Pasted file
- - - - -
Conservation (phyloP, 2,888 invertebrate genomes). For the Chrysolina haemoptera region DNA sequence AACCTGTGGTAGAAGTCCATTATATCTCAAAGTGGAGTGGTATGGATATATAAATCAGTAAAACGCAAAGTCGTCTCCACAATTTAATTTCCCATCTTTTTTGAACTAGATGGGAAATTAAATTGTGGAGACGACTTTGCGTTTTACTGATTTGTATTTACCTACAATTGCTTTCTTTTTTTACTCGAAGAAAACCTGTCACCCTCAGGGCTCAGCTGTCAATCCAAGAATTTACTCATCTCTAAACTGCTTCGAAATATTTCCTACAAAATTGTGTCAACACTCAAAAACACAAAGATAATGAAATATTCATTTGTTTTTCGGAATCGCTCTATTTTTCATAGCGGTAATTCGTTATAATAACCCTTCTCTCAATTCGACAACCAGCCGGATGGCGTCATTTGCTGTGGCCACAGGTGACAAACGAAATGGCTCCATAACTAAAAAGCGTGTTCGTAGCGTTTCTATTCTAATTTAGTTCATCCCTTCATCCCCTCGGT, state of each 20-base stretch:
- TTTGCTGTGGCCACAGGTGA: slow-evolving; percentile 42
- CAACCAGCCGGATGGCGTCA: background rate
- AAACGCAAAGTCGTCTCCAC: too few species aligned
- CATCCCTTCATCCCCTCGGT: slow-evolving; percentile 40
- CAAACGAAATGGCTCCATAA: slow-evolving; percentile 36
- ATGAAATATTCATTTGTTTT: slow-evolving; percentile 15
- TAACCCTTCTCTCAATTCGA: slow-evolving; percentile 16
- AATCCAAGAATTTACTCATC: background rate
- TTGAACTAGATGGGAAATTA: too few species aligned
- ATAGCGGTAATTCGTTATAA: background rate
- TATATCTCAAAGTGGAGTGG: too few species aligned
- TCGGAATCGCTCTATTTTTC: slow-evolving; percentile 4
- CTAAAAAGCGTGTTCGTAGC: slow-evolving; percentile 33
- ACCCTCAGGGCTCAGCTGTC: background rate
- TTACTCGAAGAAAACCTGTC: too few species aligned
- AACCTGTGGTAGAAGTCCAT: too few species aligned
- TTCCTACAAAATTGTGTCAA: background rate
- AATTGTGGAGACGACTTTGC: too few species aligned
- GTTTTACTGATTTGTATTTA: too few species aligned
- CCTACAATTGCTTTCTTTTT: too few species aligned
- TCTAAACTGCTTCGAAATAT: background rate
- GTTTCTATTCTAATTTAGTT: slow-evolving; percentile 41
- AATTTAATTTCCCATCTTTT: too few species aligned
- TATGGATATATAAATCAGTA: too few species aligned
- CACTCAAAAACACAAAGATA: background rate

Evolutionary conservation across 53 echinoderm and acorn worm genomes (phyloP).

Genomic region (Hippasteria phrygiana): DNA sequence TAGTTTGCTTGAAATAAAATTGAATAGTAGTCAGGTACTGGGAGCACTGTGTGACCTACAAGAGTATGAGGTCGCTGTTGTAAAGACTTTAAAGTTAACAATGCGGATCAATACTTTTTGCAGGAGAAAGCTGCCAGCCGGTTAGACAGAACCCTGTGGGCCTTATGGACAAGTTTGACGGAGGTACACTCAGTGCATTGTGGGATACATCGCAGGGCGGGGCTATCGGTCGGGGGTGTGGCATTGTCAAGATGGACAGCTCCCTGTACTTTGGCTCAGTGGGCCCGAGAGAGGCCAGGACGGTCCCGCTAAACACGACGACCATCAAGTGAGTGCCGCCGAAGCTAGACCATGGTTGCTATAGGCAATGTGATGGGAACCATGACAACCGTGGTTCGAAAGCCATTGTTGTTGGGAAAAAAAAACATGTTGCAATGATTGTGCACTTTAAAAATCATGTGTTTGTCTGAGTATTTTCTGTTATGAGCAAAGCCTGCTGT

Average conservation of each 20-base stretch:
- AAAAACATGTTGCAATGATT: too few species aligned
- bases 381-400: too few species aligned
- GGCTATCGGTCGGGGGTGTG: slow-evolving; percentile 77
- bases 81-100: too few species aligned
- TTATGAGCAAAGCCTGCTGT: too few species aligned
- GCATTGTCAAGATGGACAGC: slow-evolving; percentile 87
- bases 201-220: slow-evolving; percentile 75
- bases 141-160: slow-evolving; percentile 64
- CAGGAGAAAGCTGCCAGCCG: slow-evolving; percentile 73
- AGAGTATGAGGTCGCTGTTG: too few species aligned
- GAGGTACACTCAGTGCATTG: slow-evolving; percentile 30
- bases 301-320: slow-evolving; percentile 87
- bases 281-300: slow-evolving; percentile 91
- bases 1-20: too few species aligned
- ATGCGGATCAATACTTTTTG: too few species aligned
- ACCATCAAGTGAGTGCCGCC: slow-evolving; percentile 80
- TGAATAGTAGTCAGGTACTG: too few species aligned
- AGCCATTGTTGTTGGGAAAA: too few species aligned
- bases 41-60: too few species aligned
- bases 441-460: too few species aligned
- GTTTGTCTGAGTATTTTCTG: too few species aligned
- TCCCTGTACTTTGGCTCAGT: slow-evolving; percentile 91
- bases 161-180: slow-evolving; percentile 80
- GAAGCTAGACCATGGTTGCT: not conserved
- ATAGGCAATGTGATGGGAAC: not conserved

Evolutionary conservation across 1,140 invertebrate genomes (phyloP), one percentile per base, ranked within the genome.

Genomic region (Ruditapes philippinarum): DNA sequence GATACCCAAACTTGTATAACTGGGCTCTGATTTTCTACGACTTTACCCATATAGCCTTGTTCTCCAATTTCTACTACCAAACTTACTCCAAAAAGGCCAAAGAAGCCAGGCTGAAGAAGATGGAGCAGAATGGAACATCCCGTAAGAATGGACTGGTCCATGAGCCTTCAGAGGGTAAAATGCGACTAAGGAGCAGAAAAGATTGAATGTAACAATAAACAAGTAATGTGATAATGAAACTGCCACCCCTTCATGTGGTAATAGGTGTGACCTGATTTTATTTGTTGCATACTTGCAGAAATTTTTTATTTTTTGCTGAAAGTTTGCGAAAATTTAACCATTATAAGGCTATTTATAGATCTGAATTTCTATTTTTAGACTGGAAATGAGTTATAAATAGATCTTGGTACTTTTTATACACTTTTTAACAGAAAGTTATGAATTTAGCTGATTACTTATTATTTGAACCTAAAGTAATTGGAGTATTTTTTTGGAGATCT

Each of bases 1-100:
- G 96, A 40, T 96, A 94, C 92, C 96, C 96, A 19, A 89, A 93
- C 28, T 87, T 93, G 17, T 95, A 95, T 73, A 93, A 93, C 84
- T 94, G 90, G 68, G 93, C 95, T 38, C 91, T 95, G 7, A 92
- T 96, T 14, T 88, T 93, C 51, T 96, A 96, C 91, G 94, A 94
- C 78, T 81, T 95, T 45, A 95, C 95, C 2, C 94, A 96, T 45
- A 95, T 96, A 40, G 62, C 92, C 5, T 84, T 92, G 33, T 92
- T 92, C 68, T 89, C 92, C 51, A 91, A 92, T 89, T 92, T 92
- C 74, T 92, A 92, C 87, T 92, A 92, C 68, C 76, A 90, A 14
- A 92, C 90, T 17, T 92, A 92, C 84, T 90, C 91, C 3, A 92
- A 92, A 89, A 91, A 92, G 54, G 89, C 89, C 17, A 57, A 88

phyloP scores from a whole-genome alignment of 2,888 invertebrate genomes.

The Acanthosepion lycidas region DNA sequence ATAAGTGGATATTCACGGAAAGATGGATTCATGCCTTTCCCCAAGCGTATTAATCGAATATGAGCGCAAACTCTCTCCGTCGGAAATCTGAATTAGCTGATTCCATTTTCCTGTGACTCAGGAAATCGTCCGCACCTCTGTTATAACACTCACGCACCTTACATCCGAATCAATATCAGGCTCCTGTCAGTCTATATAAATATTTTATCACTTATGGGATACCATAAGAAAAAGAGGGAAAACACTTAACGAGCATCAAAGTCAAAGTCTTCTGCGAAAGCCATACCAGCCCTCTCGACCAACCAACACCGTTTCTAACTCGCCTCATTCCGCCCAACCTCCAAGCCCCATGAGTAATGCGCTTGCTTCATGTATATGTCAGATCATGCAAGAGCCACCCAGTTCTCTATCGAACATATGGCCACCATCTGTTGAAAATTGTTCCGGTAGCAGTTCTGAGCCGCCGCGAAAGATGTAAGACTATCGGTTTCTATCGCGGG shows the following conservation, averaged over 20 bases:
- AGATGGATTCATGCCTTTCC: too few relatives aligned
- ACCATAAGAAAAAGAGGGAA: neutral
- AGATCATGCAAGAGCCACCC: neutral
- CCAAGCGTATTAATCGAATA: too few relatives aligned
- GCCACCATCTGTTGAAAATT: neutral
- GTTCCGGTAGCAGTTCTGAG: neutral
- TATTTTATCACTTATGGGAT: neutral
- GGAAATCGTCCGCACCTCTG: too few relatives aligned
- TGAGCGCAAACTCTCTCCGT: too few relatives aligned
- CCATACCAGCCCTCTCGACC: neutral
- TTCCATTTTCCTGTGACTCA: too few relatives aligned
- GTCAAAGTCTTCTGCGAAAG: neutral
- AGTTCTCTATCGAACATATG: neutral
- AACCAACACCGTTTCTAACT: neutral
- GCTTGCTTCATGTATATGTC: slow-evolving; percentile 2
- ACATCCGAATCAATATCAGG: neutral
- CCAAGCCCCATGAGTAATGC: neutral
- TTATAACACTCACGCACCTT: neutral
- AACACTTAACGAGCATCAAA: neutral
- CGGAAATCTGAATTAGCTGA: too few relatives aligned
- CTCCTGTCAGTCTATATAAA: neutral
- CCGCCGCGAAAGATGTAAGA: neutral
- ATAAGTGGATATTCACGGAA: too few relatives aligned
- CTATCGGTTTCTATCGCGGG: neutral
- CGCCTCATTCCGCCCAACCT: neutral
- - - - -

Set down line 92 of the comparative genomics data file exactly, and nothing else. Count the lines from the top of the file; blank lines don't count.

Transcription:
- ATAAGTGGATATTCACGGAA: too few relatives aligned